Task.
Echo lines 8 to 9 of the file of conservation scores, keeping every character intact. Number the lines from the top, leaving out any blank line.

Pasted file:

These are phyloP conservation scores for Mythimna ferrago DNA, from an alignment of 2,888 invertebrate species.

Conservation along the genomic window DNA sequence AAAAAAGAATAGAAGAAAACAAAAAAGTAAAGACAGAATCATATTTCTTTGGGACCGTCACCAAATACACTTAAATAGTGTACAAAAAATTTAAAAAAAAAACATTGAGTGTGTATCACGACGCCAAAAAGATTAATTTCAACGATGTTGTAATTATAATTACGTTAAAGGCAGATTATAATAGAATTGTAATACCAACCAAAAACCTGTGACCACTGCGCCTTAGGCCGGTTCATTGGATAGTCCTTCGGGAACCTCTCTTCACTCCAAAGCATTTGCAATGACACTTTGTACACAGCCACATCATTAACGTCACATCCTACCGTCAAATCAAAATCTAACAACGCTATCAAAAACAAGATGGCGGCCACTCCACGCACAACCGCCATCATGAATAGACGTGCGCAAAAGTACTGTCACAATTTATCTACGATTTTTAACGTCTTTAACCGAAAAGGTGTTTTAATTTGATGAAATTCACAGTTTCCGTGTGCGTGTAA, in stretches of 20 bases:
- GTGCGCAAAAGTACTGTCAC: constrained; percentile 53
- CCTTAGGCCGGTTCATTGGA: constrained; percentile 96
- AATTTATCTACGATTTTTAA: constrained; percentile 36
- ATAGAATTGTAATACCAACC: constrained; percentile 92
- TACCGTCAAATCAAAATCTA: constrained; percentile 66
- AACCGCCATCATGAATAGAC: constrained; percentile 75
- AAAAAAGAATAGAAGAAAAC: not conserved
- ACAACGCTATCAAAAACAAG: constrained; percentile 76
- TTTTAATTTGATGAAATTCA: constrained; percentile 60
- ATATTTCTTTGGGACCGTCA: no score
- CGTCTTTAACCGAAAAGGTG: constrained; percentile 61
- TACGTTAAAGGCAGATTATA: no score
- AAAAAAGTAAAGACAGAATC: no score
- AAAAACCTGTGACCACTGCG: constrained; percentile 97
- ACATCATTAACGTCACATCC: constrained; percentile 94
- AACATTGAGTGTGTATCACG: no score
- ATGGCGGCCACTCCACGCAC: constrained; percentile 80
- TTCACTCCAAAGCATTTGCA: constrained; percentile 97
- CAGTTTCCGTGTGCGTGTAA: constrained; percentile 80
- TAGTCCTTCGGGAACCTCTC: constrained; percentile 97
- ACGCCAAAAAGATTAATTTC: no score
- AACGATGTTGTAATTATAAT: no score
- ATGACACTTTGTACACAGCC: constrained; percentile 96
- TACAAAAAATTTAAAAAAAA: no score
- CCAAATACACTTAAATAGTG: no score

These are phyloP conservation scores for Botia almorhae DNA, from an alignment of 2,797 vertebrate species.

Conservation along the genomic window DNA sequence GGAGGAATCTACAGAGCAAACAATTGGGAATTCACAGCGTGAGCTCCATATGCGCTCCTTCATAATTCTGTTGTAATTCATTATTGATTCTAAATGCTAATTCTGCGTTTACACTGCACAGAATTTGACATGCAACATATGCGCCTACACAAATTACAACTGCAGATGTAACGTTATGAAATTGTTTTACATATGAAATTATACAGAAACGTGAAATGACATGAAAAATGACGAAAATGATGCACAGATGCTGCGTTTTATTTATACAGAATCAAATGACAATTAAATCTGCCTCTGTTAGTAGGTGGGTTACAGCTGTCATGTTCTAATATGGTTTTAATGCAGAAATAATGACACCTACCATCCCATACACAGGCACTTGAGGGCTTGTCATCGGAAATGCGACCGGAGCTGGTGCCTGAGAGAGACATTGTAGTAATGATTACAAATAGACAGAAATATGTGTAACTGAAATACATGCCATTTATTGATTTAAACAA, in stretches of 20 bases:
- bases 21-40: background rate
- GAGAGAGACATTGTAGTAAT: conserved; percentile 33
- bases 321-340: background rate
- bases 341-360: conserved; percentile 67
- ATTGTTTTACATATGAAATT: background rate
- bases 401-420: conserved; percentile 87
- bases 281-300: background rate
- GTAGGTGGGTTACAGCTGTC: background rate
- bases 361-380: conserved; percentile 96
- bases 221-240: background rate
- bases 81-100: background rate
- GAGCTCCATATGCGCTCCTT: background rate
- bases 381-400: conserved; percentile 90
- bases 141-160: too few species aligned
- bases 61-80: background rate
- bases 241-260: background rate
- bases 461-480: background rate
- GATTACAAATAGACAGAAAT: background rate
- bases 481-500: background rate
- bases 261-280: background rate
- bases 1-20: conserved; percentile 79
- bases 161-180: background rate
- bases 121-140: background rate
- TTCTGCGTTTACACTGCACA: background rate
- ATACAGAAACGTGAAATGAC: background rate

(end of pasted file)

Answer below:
- AACCGCCATCATGAATAGAC: constrained; percentile 75
- AAAAAAGAATAGAAGAAAAC: not conserved